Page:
The issue was born of unexpressed grief over a broken relationship…

There are two red flags here:

  1. Her body was noticeably in a flux state switching from high arousal, due to the anxiety and fear of the pain that accompanies grief, to moments of respite.
  2. Her breathing was constricted and held within her chest. Meaning that the diaphragm was not contracting efficiently to create greater air capacity.

Humans have an instinctual response to fear, we hold our breath and brace our core. The held-breath builds in the body what is called sub-glottal air pressure which helps fuel explosive movement, required for the impending lunge aside as the jaguar springs from among the ferns. It also helps stabilize our core when we contract our abdominal musculature, lift heavyweight, and protect our organs in case of impact. These things are helpful for survival but not for communicating.

If you don’t want to cry, you simply brace your core and hold your breath. It’s why crying tends to be in sputters and gasps and why your stomach constricts as if someone is about hit you.

My client's breathing had become shallower during this period of grief, to help avoid the immense feeling of loss and to be able to carry on with her work. But talking demands efficient breathing. If you are not allowing your diaphragm to contract by releasing your abdomen, thoracic capacity is reduced. If your floating ribs are held tightly in a brace, they cannot expand. If you’re stressed the secondary respiratory muscles are forced to do the breathing for you because the primary muscles are locked, and then you are only breathing on one cylinder instead of ten.

The teacher had to learn how to breathe again and bring about homeostasis by facing that which made her anxious. The feeling of loss. Make no doubt about it, the feeling of intense or unknown emotion is a frightening experience that kicks us into fight or flight mode as we perceive it as a threat. This is where getting to know your “shit” becomes important as it affects every breath you take throughout your day.

The rules for efficient breathing that lead to healthy voice work can be found here: What Crocodiles and Humans Have in Common.

The problem is that if a breathing pattern has been maintained for a prolonged period of time it can become a habit; indeed, habits are difficult to break, especially when it is programmed into the very fibers of your musculature.

The Issue is not Volume

Singing is effectively shouting-on-pitch, and singers can sing all day — every day. So, how are they, like children, not losing their voice?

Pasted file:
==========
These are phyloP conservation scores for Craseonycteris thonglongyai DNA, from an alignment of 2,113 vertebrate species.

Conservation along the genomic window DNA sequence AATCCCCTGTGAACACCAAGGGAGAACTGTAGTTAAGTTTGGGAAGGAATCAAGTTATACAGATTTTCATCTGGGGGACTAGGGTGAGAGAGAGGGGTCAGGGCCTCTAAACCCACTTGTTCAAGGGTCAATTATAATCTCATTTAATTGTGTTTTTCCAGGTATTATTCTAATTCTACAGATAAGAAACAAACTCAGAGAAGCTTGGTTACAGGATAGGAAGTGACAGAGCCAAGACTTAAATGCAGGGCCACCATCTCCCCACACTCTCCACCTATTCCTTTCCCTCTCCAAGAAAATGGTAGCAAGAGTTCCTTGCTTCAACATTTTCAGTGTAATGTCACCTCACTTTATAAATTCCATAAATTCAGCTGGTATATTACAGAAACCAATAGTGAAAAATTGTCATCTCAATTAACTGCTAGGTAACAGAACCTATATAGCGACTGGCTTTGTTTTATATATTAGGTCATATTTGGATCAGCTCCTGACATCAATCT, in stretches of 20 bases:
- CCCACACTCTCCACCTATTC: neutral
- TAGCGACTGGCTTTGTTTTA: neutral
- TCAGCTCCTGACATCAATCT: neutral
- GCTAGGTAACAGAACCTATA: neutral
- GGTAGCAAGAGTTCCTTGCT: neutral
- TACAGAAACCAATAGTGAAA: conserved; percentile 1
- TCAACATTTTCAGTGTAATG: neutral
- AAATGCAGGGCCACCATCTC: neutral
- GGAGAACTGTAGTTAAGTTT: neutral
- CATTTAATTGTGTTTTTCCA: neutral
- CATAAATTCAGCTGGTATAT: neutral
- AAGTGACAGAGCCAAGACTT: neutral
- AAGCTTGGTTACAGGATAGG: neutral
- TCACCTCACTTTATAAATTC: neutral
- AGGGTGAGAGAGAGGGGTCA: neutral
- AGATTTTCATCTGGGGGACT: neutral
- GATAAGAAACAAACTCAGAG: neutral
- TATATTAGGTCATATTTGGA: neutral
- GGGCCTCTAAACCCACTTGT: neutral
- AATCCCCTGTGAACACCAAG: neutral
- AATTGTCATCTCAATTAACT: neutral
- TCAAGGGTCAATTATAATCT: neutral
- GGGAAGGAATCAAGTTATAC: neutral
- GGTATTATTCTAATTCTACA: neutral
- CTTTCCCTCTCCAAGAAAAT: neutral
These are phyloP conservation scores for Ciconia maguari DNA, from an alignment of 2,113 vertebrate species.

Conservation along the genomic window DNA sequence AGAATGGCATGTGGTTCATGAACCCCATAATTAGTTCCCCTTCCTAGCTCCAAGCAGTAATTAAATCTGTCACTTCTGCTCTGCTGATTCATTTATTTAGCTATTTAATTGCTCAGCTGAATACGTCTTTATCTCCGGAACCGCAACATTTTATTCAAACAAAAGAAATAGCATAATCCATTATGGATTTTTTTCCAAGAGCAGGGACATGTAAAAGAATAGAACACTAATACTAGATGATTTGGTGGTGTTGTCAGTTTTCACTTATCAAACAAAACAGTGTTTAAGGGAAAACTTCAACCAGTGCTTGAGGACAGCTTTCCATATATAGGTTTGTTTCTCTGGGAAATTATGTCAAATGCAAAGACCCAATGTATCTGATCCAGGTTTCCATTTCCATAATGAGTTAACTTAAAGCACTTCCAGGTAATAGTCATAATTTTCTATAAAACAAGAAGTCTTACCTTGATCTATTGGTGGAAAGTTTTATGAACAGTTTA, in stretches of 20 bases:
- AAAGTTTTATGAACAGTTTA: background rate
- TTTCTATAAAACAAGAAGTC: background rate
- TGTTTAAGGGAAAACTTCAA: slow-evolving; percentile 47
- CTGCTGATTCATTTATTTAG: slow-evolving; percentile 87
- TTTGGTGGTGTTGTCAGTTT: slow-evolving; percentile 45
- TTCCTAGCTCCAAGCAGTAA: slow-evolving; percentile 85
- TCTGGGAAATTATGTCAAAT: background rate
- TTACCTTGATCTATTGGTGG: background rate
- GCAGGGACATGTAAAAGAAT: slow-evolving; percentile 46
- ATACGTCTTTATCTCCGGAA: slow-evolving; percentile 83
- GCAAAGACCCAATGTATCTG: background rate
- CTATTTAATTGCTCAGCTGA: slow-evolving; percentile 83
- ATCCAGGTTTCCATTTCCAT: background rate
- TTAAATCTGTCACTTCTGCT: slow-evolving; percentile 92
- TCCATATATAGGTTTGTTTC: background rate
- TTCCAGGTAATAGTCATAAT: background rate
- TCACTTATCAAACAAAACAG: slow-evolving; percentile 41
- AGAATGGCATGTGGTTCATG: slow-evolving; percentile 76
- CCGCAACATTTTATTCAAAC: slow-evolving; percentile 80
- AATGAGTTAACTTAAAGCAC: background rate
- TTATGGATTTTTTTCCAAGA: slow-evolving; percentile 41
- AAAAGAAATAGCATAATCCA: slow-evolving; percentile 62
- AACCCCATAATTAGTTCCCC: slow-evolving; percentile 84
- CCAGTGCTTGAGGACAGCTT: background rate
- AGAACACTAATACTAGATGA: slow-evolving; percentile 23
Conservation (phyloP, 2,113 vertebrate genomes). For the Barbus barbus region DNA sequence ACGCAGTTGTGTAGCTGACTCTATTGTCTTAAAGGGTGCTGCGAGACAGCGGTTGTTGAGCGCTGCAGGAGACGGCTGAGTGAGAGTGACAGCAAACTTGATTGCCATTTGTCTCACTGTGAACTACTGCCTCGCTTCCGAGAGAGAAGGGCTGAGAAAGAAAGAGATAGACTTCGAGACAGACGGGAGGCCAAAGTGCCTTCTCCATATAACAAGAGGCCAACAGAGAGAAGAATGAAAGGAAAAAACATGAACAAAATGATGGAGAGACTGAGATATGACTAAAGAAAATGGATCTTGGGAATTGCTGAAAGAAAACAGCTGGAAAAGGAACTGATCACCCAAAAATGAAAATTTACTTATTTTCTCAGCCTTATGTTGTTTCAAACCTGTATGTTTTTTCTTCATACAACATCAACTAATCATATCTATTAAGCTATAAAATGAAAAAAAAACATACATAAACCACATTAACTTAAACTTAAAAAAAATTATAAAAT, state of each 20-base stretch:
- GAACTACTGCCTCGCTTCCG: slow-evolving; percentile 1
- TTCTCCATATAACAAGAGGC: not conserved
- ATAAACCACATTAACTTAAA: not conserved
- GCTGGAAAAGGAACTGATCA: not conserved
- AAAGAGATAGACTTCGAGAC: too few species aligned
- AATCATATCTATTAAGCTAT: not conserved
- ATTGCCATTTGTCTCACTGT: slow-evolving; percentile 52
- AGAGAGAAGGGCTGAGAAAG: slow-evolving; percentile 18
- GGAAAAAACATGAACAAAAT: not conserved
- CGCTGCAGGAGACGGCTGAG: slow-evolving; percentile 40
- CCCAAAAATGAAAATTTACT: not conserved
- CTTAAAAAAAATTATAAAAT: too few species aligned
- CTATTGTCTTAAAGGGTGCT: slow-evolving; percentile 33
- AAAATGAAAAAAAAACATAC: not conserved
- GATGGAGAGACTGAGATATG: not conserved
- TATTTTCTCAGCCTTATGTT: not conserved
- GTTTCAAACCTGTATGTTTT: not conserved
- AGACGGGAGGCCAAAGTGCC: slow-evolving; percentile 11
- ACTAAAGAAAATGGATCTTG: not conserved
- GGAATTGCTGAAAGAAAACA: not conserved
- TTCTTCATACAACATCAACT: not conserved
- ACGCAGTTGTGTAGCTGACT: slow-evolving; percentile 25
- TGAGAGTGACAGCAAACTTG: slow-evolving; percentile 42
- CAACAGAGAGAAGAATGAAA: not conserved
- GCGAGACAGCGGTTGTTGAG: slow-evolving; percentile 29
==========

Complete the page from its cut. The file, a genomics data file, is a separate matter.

Firstly, singing engages the parasympathetic nervous system, meaning that the body has engaged the required outputs for social cohesion and limited the body’s responses that oppose it (fight or flight). Therefore, “play” is symbiotic with singing and is typically why people look so damn happy doing it!

Research has also shown that singing releases greater amounts of endocannabinoids than exercise, the hormone that gives you a natural high feeling. So, if you’re feeling down, singing, like “play”, can help your mood.

Secondly, singing also demands that your breath becomes measured in what you need to say (or sing). It requires skillful control of active inspiration and exhalation, and requires a larger amount of oxygen, meaning that the respiratory muscles are having to expand further to create larger thoracic volume.

Singing puts to sleep any notion that volume has a part to play in voice loss, but it is something that you find children do continuously throughout the day in all cultures, whether in a class or quietly humming to themselves as they build a blanket fort.

However, both singing and talking can still be painful if these last two elements are missing: good posture, and, good habits.

The Issue is not Permanent

As we know, children are the benchmark for how we should speak. The fact that we were all children once, and then somewhere along the line, lost the freedom within our voice, does not allude to an actual loss of “something” but rather to the change or adaptation of the voice for better or worse.

Personal habits are built to help us survive and make sense of the world. But when a habit is created due to an inability to cope with an external threat they typically come at the expense of something else. Afraid of revealing too much vulnerability in their voice, one may choose to filter their voice with a monotone, but they lose color and variation in pitch. If one feels like they are never heard, they may speak a little louder than what the circumstances demand, or, more typically, become quieter, making it difficult to create meaningful relationships… These changes persist for years and have a multitude of changes on the vocal physiology that number too many to list here (read here to understand how vocal habits could be sabotaging your voice). It is these detrimental vocal habits like clenching the jaw, speaking without breathing, and shouting with sharp glottal attacks that are the leading causes of voice loss.

The Issue is Not Simply Phonation